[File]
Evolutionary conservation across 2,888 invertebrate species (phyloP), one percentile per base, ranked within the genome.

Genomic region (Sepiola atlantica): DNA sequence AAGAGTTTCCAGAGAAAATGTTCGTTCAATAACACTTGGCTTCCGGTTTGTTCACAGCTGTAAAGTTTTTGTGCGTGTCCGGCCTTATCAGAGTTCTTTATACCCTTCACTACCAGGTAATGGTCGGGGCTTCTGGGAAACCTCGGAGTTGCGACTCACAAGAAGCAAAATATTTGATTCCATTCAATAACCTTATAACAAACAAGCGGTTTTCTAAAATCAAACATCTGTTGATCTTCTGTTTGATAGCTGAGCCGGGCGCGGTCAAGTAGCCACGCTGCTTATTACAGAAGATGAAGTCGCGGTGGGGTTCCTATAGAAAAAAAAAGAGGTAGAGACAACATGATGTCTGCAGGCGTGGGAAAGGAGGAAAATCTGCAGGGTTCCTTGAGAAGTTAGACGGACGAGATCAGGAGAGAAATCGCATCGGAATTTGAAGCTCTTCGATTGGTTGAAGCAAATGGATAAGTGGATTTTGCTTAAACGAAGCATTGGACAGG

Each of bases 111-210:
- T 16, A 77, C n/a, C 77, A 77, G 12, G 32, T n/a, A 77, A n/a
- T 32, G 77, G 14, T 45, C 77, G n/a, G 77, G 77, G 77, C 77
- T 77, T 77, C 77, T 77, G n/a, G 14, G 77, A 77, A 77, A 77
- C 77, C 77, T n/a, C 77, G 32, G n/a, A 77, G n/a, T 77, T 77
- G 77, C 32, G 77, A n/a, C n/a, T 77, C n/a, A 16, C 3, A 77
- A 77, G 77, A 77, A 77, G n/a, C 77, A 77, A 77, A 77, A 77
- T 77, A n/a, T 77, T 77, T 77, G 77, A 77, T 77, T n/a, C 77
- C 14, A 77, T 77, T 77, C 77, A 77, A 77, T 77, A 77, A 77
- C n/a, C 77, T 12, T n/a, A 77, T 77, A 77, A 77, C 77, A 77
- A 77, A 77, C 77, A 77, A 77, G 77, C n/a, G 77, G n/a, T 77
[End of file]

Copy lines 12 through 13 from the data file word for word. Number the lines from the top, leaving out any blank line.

- C n/a, C 77, T 12, T n/a, A 77, T 77, A 77, A 77, C 77, A 77
- A 77, A 77, C 77, A 77, A 77, G 77, C n/a, G 77, G n/a, T 77